The BoldensGabrielle Marshaé Dudley, a graduate student in the School of Library and Information Science, was recently honored as the recipient of the second annual Ethel Bolden Minority Scholarship from the Richland County Public Library Foundation. A reception honoring Dudley was held at the Richland County’s Main Library in October with a special presentation by Ethel Bolden’s son, NASA administrator Charles F. Bolden Jr.

The $2,500 scholarship, which honors Ethel Bolden’s many years of service to the Richland County community and its libraries, was awarded to Dudley to provide financial support and encourage completion of her joint Master of Library and Information Science and Master of Public History degrees.

During her first academic year at USC, Dudley worked as a graduate assistant in the South Carolina Political Collections Library. She has also served as a graduate research assistant for the university’s African American Documentary History Initiative.

 

Broadcast Students go Behind the Scenes with ESPNU's Campus Connection

A group of broadcast students got a taste of what it’s like to work on the production crew of a live sports production during ESPNU’s broadcast of the USC volleyball team’s match against Florida on Oct. 19. As senior Lauren Hinnant learned, the job is more than just fun and games.

Lauren HinnantThe production crew “had to live and breathe all sports and know them in and out,” said Hinnant, who shadowed the broadcast’s producer as part of the ESPNU Campus Connection program. “For me, it's a hobby I love and will always love, but the ESPNU crew took their love to a whole new level.”

Hinnant spent most of the day in the crew’s mobile control room, where she got an up-close look what goes into a sports broadcast. “Shadowing the ESPNU crew was an amazing experience and really opened my eyes to the world of sports broadcasting,” Hinnant said.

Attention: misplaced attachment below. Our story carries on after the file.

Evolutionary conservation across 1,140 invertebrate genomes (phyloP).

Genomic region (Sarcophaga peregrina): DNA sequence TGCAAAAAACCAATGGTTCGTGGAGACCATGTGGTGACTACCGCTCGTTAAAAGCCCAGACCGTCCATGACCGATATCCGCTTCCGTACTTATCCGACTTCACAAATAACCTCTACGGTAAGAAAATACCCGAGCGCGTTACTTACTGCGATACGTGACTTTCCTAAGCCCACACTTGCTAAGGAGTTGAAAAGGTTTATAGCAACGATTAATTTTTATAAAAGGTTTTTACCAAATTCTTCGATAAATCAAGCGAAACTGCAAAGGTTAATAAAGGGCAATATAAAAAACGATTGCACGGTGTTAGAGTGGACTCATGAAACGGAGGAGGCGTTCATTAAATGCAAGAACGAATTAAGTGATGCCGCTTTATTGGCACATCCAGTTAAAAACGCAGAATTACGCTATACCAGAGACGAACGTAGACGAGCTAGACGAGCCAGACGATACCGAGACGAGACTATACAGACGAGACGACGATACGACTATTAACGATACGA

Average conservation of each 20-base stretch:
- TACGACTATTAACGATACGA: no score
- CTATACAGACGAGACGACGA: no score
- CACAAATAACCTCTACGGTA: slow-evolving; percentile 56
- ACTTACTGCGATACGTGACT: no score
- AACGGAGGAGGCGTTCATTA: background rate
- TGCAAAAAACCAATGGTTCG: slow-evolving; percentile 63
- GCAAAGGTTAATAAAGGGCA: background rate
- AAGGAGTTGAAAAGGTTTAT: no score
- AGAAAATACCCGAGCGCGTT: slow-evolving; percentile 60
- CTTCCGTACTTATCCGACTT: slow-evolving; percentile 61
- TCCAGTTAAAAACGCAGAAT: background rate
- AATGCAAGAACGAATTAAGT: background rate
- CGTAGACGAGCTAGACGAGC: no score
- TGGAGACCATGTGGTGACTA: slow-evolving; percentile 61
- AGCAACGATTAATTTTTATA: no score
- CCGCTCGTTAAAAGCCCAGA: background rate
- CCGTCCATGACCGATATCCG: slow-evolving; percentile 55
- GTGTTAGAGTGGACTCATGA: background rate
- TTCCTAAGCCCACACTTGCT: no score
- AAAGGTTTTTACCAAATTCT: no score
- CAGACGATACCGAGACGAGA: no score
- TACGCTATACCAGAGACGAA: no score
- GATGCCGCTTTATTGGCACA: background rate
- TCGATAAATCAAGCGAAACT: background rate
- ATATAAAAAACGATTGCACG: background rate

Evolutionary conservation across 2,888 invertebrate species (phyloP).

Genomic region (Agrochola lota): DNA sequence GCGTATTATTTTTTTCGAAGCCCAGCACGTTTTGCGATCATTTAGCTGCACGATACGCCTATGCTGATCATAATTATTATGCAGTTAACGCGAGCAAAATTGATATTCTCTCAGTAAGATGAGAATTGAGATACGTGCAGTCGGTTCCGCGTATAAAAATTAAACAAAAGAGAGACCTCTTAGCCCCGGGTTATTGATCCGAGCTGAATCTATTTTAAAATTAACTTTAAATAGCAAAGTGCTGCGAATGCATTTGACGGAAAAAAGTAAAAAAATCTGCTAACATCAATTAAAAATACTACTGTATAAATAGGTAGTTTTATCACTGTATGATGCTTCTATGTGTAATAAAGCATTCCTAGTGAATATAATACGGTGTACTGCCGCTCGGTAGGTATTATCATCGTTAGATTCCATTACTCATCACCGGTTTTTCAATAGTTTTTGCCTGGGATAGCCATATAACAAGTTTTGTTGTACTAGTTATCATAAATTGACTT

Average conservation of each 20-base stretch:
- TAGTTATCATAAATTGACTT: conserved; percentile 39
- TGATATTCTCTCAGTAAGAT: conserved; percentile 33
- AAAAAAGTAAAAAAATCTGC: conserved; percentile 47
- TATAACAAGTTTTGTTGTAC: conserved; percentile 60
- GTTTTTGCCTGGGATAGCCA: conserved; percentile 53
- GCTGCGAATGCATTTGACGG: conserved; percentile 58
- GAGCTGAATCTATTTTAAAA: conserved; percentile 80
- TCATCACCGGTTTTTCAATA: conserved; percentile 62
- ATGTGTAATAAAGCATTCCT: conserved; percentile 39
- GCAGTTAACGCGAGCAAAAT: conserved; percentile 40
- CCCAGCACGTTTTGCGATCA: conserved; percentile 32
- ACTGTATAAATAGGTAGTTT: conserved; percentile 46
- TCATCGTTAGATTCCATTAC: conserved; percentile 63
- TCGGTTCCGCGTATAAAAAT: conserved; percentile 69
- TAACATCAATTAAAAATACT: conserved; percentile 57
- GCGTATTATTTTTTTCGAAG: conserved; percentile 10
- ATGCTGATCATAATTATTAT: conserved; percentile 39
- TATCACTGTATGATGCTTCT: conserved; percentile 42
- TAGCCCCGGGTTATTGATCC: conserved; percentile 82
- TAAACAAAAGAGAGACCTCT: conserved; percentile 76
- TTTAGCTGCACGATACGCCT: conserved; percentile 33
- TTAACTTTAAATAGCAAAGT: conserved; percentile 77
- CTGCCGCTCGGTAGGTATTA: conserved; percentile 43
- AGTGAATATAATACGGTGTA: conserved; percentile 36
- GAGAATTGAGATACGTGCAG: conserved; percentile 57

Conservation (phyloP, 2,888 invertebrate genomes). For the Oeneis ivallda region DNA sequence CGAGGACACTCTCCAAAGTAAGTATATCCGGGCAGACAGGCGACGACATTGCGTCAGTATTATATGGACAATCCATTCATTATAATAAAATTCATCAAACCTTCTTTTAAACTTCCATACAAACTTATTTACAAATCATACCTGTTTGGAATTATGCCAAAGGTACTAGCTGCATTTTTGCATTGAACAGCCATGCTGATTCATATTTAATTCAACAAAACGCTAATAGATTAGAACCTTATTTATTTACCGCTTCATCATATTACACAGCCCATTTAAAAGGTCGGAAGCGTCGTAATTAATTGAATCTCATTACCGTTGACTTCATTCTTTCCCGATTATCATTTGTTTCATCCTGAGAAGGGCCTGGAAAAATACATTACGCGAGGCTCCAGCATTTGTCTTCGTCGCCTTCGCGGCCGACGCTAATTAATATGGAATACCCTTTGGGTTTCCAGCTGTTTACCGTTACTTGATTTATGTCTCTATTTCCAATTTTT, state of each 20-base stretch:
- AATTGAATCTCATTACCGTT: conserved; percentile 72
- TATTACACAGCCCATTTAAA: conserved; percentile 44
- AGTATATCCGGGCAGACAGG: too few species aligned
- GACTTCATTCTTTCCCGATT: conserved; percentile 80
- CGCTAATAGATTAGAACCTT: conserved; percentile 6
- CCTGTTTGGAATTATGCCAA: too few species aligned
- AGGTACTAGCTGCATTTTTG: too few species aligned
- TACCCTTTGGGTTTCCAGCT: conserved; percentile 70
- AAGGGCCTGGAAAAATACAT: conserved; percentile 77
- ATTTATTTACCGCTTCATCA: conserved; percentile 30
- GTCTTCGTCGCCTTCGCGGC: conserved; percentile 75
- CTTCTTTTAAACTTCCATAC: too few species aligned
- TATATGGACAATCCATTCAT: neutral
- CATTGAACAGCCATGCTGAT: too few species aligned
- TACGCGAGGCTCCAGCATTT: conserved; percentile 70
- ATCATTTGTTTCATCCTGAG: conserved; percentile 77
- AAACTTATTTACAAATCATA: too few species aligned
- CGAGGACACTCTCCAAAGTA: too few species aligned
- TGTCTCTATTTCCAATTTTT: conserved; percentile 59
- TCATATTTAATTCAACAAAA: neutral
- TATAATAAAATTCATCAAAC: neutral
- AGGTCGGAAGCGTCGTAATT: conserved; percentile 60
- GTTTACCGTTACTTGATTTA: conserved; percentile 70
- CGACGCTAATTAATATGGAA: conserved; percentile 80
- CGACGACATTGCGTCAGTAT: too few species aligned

Before participating in the program, Hinnant, who plans to pursue a career in news television after graduating in December, said she never saw herself going into sports broadcasting, but working with the ESPNU crew may have swayed her opinion slightly. “After working with ESPNU, I found the job was a totally different experience than the notion I had regarding sports on TV,” she said.

Read more about Hinnant’s participation in ESPNU’s Campus Connection arrow

 


Upcoming Events

Alumni Awards Dinner
Nov. 10, 7:00 p.m.
Capital City Club
1201 Main St., Columbia, SC

The School of Journalism and Mass Communications will honor the following alumni Thursday, Nov. 10 at the annual Alumni Awards Dinner.

Distinguished Alumni Award recipients:
• Johnny Boggs, ‘84, western author
• George Johnson, ‘96, former VP for BlueCross BlueShield of South Carolina, adjunct instructor
• Clayton Owen, ‘82, senior director of media relations for AT&T, Atlanta
Outstanding Young Alumni Award recipients:
• John Baker, ‘01, senior art director, TBWA/CHIAT/DAY
• Kenneth Moton, ‘04, reporter, WPVI, Philadelphia, ABA affiliate
Excellence in Service Award recipient:
• Ken Baldwin, ’49, retired newspaper executive and loyal donor to the SJMC

The Alumni Society will host a reception at 6:30 with dinner to follow at 7. Alumni, faculty and friends are welcome. Cost is $35 per person. RSVP by Nov. 3 to Elaine Taylor – taylorem@mailbox.sc.edu.

Gamecocks on the Green
Nov. 11, 4:00 p.m.
Gibbes Green
The Horseshoe

We hope you’re making plans to join former classmates, faculty and friends for Gamecocks on the Green, our college's Homecoming celebration and our tradition since 2005!

We'll gather on Gibbes Green near Davis College on Friday, Nov. 11, from 4:00 - 6 p.m. Rain location: Campus Room in Capstone House, 900 Barnwell Street. RSVP to Elaine Taylor - taylorem@mailbox.sc.edu - by Nov. 4. Bring the kids.

 


Spotlight

Dr. Wei Portrays American Culture Through Columns for Chinese Newspapers

By Alyssa Lepow, SJMC graduate student